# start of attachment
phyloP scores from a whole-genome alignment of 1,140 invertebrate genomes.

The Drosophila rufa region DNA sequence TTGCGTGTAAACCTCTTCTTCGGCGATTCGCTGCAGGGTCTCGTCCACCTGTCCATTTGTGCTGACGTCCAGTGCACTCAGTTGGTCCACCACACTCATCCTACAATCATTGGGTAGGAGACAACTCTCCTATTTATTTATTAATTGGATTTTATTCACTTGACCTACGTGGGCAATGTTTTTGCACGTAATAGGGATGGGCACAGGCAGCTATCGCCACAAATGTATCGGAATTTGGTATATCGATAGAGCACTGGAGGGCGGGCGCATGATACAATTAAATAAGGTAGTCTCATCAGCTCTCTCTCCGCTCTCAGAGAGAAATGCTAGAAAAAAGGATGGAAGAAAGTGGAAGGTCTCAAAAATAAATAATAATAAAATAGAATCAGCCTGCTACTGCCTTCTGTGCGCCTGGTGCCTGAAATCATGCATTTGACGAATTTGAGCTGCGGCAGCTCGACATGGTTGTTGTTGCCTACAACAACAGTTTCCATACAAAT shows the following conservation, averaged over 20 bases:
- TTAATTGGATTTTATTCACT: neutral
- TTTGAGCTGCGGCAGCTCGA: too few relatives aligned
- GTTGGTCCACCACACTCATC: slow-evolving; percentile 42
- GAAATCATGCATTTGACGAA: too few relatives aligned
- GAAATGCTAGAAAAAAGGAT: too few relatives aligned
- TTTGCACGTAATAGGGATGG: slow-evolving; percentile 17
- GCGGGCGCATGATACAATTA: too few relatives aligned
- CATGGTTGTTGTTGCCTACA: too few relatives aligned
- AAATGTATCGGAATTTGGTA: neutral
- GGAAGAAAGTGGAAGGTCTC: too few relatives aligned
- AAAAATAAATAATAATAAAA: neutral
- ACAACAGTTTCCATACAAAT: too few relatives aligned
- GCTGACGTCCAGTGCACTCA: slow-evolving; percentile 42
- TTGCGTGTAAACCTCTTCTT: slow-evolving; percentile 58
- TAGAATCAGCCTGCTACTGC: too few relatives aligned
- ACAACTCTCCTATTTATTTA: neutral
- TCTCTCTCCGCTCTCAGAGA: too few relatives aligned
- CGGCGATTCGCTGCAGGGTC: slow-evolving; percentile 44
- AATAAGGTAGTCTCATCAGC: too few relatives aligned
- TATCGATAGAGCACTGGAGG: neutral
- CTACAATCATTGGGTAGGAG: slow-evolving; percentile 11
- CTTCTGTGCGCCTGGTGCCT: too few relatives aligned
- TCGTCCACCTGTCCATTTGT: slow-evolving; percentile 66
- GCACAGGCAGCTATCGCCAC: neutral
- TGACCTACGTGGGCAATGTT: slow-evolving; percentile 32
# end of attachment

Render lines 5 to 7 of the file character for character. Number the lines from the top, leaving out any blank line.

- GTTGGTCCACCACACTCATC: slow-evolving; percentile 42
- GAAATCATGCATTTGACGAA: too few relatives aligned
- GAAATGCTAGAAAAAAGGAT: too few relatives aligned